Duncan and Kisani both carried loaded rifles in order to protect us as we walked about the park. During the walk Kisani pointed out a Burchal’s Couchal, a Red-backed Shrike, and a Bateleur high in the sky spotted with her naked eye. During our walk in the bush we came across many large mammal tracks but the only ones we saw were elephant, giraffe, and zebra. We stopped for a rest and snacks provided by Duncan and Kisani and I asked about a bird perched nearby that Kisani said was a Purple Indigobird. Duncan told me that of the 800 birds found in Kruger he had seen 500 which is pretty amazing. At the end of our morning walk Luda came to pick us up. I would have loved to have spent another day in Kruger but Luda just took us straight back to the lodge without asking us what we wanted to do and we never saw him again. So Susan and I took a long walk along the path in Marloth. We saw many amazing birds during our walk which were mostly very close to the path. It was warm compared to the day before and not precipitating at all. In the river were African Jacana, African Black Duck, Comb Duck, and Great Egret. As we walked along we came across more Bee-eaters including a White-fronted Bee-eater, Marico Sunbird, Greater Double-collared Sunbird, Black-headed Oriole, Lesser Striped Swallow, Green Wood-Hoopoe, Jacobin Cuckoo, and White-bellied Sunbird. There were several Blue Waxbills, White-winged Widowbirds, a few Black-backed Puffback, and more Violet-backed Starlings. Two Southern Yellow-billed Hornbills flew into a tree finally giving me the opportunity to get a photo. We also came across a very accommodating Golden-breasted Bunting and a gorgeous Yellow-breasted Apalis. On the river banks were many hippos and a crocodile basking on the sandbar. We also saw a waterbuck and a giraffe and more impalas. As we headed back to the lodge we just made out a jackal in the bush. More guests arrived for dinner that evening and as it was not raining we had a dinner with all the guests at a long table outside. Just before dinner began Luda came over and said goodbye before we could even give him his completely undeserved tip. Before we went to sleep we heard Heinrich return with the two guests he had picked up from their night drive in Kruger. I went outside and told Heinrich that we had been unable to say goodbye properly to Luda and would he please give this money to Luda. I handed Heinrich 500 Rands.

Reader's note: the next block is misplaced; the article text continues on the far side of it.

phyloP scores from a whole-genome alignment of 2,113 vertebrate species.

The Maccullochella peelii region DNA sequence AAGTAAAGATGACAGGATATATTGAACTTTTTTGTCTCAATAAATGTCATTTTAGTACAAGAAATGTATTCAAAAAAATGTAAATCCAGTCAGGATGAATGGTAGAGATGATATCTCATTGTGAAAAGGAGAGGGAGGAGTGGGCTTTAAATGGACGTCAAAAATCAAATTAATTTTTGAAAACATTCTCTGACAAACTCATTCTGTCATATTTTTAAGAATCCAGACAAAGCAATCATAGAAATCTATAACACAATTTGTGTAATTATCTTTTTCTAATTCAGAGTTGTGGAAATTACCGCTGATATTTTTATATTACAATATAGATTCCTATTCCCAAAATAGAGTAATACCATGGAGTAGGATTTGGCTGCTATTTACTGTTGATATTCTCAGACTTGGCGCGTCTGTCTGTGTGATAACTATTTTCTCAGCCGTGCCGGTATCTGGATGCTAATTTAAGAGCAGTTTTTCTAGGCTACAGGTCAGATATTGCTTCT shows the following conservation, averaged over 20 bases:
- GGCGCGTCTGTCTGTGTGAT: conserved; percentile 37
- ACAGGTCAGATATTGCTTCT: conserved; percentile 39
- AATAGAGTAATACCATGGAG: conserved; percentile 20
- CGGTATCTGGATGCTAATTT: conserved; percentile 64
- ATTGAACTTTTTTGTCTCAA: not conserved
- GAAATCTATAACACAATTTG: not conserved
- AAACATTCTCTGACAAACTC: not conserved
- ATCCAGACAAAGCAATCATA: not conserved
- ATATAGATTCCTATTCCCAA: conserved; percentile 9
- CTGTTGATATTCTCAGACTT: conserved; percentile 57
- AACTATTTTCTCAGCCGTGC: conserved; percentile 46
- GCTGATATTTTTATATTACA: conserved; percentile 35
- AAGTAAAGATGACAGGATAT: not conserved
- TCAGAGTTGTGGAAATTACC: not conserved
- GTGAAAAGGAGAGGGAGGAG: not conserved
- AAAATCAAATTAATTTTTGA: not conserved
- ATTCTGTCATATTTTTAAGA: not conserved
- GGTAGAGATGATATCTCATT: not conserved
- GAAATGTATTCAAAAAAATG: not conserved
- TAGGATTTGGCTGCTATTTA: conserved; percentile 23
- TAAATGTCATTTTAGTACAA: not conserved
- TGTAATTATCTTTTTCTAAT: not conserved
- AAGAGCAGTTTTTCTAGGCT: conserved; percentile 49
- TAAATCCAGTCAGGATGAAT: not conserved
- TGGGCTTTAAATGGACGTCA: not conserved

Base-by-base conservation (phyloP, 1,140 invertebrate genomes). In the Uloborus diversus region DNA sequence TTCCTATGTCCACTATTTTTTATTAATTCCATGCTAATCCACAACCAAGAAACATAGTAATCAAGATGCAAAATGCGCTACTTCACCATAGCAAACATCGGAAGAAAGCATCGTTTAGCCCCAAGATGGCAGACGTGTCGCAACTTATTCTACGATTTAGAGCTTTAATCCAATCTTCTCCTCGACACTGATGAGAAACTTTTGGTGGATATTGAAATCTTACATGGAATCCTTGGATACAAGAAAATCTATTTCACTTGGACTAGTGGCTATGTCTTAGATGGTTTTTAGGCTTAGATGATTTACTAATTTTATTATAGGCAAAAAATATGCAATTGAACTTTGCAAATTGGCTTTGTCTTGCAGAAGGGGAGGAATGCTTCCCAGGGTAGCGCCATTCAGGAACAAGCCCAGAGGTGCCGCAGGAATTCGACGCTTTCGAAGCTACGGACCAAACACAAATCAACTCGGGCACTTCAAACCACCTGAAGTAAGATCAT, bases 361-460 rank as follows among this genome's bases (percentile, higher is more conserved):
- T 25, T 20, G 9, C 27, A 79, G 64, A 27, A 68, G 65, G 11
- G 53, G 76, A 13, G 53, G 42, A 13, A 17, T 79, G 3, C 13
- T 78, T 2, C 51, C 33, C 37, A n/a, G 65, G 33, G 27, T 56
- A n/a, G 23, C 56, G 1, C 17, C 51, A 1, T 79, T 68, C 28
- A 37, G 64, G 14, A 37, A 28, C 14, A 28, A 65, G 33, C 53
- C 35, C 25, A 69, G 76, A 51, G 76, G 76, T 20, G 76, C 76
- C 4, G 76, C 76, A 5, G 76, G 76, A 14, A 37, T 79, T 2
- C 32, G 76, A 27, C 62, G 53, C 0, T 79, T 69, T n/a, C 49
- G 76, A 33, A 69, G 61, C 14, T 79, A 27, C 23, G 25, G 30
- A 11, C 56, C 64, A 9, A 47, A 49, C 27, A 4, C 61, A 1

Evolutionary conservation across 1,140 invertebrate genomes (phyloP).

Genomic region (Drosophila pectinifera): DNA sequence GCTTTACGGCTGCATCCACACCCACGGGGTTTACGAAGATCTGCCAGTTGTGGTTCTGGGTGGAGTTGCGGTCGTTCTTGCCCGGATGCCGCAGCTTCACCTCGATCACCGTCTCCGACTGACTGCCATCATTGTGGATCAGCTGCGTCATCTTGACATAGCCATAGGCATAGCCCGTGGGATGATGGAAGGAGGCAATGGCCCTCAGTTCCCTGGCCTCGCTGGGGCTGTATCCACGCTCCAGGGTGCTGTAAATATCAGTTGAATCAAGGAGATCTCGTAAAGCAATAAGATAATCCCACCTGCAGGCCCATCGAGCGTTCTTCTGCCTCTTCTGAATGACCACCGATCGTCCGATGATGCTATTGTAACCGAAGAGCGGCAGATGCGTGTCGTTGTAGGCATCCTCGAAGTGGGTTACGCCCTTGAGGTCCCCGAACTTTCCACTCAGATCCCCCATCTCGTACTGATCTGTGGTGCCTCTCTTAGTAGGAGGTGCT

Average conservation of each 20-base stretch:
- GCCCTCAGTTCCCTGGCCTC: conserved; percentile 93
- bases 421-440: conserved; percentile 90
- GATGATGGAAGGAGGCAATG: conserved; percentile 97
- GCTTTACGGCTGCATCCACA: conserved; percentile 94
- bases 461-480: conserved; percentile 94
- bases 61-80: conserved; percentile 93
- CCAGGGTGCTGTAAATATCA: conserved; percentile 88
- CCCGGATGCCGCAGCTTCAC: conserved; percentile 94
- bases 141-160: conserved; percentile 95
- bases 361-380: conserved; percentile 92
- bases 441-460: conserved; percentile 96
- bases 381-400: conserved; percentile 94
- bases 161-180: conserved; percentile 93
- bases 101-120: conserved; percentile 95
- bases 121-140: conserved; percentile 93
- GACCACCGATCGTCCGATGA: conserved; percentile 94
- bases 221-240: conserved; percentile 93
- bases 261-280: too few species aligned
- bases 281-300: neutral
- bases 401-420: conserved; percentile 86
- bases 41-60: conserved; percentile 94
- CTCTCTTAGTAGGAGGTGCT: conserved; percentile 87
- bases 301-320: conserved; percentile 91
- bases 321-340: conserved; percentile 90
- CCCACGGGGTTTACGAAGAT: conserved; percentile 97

December 20, 2007 was our last day with Bushwise Safaris (I hope it is patently obvious by now that under no circumstances would I recommend anyone pay to go on a safari with Bushwise Safaris). After breakfast Susan and I took a last long walk along the path in Marloth Park. On our walk we saw more exciting butterflies, a Giant Kingfisher, Southern Grey-headed Sparrow, Brown-backed Honeybird, Olive Tree Warbler, Rattling Cisticola, African Pied Wagtail, and a Klaas’s Cuckoo. We reluctantly concluded our hike and returned to the Bushwise Lodge. We packed our bags and Heinrich took us to the Nelspruit Airport. On the way he spotted a Long-crested Eagle in the sky. Heinrich stopped to pick up his girlfriend on the way to the airport; he said it was her birthday and he was taking her to lunch after dropping us off at the airport. On the drive to the airport Heinrich gave his girlfriend a birthday card and inside were 400 Rands. Hmmm.